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Questionnaires are used for business research in all industries. Business owners use them to poll employees, customers, potential customers and the public at large. After they review the responses and compile the data, they apply what they have learned to existing procedures, policies and product lines. For example, a bookstore owner might use a questionnaire to determine which genres his customers read most often.
Business owners conduct research questionnaires in person, over the telephone, via Internet or through the mail. Internet questionnaires eliminate the cost of printing or mailing documents. However, the Internet does make it more difficult to choose and identify respondents. In-person and telephone questionnaires involve the administrator asking the respondent questions, then recording the answers. The possibility for human error or bias exists, which can result in inaccurate data collection. Questionnaires usually involve simple questions with multiple-choice answers regardless of delivery method.
There are two basic parts to any business research questionnaire. The first is personal data, such as the name, address, phone number and demographic information pertaining to the respondent. The second is the questionnaire itself, which consists of questions or prompts. Some questionnaires employ a combination of multiple choice, true/false, and fill-in-the-blank answers. Administrators often request personal data at the end of the questionnaire so the respondent does not quit because of invasive questions.
Market research is one of the most common functions of a questionnaire. The administrator asks questions about the respondent's use of certain products, brand preferences, shopping habits and spending levels. A business owner might also give a questionnaire to his employees. He can learn about job satisfaction, wage expectations and other aspects of employee happiness. Administrators must define a purpose for the questionnaire before drafting it. Without a narrow focus, the business cannot apply what it has learned effectively.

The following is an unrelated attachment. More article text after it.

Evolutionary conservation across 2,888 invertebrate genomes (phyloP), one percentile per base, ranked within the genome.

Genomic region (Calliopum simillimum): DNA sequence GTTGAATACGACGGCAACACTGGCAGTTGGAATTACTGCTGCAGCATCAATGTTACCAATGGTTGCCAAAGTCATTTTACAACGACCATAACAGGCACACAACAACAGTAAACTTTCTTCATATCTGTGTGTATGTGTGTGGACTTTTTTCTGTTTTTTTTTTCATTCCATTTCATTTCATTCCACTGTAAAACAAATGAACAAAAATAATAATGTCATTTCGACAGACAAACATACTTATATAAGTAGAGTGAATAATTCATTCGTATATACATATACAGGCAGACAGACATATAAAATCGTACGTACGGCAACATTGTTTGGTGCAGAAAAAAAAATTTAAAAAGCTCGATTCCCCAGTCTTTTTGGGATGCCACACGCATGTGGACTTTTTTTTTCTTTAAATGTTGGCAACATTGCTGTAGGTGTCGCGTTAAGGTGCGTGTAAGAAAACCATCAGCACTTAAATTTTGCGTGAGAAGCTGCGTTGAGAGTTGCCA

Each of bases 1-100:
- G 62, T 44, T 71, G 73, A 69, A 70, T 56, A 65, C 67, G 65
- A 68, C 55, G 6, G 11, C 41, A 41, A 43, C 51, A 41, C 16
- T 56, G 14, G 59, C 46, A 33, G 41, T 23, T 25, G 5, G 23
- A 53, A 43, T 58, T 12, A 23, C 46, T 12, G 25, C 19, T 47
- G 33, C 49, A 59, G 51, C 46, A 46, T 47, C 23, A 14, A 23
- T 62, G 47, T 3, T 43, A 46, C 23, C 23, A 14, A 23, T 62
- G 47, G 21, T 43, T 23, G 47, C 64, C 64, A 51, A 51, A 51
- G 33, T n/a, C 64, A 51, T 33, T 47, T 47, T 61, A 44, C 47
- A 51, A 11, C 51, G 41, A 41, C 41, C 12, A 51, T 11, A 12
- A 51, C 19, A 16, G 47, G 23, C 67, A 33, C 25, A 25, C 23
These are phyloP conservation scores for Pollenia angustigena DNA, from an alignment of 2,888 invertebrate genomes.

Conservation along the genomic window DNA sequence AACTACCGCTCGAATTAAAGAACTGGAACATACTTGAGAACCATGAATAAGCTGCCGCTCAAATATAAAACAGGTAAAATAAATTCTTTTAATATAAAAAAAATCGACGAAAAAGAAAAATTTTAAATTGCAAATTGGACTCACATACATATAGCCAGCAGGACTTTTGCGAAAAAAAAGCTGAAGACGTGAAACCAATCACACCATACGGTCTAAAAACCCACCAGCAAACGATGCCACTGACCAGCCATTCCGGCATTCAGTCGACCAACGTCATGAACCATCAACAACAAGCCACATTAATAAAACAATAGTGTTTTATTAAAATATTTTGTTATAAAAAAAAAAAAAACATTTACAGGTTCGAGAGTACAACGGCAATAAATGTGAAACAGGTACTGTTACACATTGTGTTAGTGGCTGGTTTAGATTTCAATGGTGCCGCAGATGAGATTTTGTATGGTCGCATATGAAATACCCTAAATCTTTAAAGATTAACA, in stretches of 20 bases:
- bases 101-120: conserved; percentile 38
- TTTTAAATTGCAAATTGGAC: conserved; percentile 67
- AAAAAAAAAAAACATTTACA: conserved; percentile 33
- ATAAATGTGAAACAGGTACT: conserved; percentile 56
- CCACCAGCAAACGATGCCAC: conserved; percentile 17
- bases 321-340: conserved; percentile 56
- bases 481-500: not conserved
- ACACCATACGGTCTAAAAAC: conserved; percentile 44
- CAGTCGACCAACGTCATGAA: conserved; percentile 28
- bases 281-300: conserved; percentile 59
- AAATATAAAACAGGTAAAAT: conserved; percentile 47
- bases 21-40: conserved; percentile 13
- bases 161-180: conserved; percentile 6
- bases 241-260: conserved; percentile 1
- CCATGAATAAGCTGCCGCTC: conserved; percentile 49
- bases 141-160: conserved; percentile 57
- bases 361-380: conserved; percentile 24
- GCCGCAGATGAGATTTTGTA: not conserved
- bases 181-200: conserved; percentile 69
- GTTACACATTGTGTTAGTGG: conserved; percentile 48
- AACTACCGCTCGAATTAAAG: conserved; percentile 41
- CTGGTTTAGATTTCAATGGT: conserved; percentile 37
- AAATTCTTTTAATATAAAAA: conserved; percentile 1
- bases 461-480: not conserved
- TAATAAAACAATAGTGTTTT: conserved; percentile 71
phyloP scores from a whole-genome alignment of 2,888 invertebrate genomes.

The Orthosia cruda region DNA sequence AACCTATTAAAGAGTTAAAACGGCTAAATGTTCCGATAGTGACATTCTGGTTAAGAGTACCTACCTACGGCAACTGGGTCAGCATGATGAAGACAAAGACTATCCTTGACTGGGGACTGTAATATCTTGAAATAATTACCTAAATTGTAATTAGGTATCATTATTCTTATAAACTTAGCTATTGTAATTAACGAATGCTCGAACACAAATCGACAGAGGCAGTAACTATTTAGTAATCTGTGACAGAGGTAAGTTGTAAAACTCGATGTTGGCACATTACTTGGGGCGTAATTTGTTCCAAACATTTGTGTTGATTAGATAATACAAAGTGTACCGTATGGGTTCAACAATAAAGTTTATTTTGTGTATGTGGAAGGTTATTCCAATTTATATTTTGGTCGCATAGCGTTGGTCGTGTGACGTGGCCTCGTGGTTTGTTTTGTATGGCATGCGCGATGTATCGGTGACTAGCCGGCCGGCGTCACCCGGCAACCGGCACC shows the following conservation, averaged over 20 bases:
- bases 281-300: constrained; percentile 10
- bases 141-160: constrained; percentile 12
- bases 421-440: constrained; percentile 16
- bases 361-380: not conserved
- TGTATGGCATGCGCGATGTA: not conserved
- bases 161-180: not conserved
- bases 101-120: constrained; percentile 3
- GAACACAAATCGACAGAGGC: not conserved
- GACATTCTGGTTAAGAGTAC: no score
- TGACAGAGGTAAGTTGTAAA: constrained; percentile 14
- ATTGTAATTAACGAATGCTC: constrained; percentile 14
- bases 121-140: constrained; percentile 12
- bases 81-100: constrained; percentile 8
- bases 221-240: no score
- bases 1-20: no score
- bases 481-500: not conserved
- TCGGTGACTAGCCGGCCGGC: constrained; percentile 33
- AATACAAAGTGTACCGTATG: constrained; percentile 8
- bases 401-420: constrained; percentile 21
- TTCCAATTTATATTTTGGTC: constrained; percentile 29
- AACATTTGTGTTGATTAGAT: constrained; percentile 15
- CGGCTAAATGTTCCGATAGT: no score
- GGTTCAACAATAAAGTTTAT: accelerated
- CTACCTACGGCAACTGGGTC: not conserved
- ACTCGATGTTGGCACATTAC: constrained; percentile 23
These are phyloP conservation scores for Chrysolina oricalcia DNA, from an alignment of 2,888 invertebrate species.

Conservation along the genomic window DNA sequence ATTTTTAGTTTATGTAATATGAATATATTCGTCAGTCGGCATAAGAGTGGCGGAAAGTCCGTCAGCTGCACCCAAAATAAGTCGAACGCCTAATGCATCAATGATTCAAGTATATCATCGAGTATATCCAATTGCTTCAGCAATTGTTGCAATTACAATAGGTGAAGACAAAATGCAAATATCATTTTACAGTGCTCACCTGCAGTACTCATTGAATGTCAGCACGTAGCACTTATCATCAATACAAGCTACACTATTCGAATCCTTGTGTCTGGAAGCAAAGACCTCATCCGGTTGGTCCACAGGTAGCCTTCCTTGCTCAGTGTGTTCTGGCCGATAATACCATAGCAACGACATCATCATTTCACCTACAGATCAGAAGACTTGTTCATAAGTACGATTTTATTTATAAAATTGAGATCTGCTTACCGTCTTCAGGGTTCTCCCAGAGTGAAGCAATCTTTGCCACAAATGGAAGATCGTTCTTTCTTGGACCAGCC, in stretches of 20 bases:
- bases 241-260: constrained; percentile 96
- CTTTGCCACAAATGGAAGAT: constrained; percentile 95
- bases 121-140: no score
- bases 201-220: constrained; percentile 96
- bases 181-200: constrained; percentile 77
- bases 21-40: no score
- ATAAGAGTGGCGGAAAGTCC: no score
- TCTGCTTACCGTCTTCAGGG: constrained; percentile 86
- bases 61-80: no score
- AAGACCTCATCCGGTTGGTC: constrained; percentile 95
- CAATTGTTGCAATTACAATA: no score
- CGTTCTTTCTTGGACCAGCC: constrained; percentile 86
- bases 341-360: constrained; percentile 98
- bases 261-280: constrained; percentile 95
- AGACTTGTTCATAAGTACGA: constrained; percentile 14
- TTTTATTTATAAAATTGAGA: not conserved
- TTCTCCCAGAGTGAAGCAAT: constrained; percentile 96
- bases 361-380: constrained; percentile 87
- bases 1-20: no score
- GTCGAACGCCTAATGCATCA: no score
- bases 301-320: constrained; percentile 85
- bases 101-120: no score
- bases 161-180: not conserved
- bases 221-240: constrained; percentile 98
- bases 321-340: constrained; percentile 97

Business research questionnaires can include two types of questions. Open-format questions allow the respondent to draft his own answer, while closed-format questions require the respondent to choose from a list of predetermined answers. An open-format questionnaire is more difficult to evaluate because the reviewer must read each individual answer and find a way to record it amongst the other answers. However, when writing closed-format answers, administrators must provide clear instructions about how to choose the appropriate answer. Ambiguous questions will confuse the respondent.
A business research questionnaire is an inexpensive way to amass data from a large group of respondents. However, when making important decisions about policies, products, and services, business owners must consider the demographics of the respondents as well as how the questions are worded. A professional survey or questionnaire research group can help business owners draft questions that result in usable data. Shorter questionnaires are usually more effective than longer ones.
Laura College is a former riding instructor, horse trainer and veterinary assistant. She has worked as a writer since 2004, producing articles and sales copy for corporations and nonprofits. College has also published articles in numerous publications, including "On the Bit," "Practical Horseman" and "American Quarter Horse Journal."